#67
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Deepnews Digest #67

Schoolhouse Rocked

Editor: Christopher Brennan
Graduation caps have been replaced for many by face masks. It is one more sign, if students didn’t know already, that this year is not normal. Around the world administrators are also looking to the summer not as a vacation but as a critical period for finding out what the “new normal” for education looks like, the subject of this Digest. These articles from New Hampshire to Namibia explore angles such as technology, visas, and the ever-important subject of inequality in schooling. Gathered with the Deepnews Scoring Model, we hope they help you learn something new.


Editor’s Note: If you’re yearning to go back to school by looking at particular subjects, it is now free to sign up on our website for our topical newsletters such as Green Energy or Over the Moon. You can also follow us more closely on Facebook, Twitter and Linkedin.
Story Source
NPR
The coronavirus test wasn’t as bad as Celeste Torres imagined. Standing outside a dorm at the University of California, San Diego, Torres stuck a swab up a nostril, scanned a QR code, and went on with the day.

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Hindu Business Line
Online education may have its takers in urban schools, but has pushed students and teachers in rural India deeper into the margins

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Chalkbeat Indiana
For the first weeks after the coronavirus pushed Indianapolis to close down school buildings, Azah Gillespy’s 5-year-old son worked on assignments that came by mail. The family didn’t have high-speed internet at home, so her kindergartner wouldn’t be able to join his teacher and classmates on the video lessons his school began holding each day.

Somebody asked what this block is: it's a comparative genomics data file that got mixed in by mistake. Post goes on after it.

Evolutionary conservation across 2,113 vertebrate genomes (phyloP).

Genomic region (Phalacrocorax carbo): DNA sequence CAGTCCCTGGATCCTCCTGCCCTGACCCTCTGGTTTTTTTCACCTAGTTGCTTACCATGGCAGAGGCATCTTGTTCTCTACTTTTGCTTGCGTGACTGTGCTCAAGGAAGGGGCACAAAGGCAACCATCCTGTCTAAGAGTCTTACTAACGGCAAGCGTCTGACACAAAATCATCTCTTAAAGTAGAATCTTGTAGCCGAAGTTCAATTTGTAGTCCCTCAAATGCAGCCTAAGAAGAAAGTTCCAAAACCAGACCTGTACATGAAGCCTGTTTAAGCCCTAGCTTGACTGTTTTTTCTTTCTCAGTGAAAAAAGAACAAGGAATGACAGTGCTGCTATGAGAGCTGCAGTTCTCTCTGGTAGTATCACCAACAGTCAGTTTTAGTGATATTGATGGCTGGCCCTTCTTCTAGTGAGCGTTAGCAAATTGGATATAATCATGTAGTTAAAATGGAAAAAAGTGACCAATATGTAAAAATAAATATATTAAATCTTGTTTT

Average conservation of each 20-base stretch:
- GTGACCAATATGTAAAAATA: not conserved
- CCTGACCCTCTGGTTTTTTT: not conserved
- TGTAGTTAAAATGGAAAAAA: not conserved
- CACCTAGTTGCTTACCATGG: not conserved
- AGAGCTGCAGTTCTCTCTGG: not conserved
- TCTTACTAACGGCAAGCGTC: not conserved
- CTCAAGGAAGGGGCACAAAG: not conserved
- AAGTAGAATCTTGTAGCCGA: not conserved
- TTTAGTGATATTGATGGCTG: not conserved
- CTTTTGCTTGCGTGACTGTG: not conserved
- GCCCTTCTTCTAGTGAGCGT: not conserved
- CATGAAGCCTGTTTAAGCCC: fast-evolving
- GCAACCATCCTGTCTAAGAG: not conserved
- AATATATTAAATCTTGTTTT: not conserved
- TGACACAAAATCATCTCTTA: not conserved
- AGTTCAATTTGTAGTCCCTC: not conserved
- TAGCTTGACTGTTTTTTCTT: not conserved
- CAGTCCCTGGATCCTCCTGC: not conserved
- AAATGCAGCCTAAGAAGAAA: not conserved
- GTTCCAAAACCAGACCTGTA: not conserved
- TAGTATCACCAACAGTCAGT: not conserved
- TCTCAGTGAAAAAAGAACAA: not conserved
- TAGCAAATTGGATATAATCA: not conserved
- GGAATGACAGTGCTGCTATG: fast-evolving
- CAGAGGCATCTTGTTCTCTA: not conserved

Editor’s Note: The pandemic has made inequality in access to the internet one of the most pressing concerns for educators around the world. Though often times thought of as a rural issue, here Dylan Peers McCoy and Stephanie Wang report from Indianapolis and delve into gaps in urban access. – Christopher Brennan, Editor

Observer Research Foundation
During the Ebola crisis, a large number of girls dropped out of school due to an increase in domestic, caring responsibilities as well as a shift towards income generation. In most cases, boys were prioritised over girls to attend school.

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Boston Globe
At least 10,000 Boston public school students do not register as having logged in to class this month, suggesting they could be virtual dropouts whose formal education stopped two months ago when schools shut down to slow the spread of the coronavirus.

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Seacoast Online (New Hampshire)
While Seacoast schools gear-up for a hopeful return to buildings and in-person instruction in the fall, in tandem with that preparation is planning for the expected learning gaps and disparities that will quickly reveal themselves in classrooms.

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Irish Times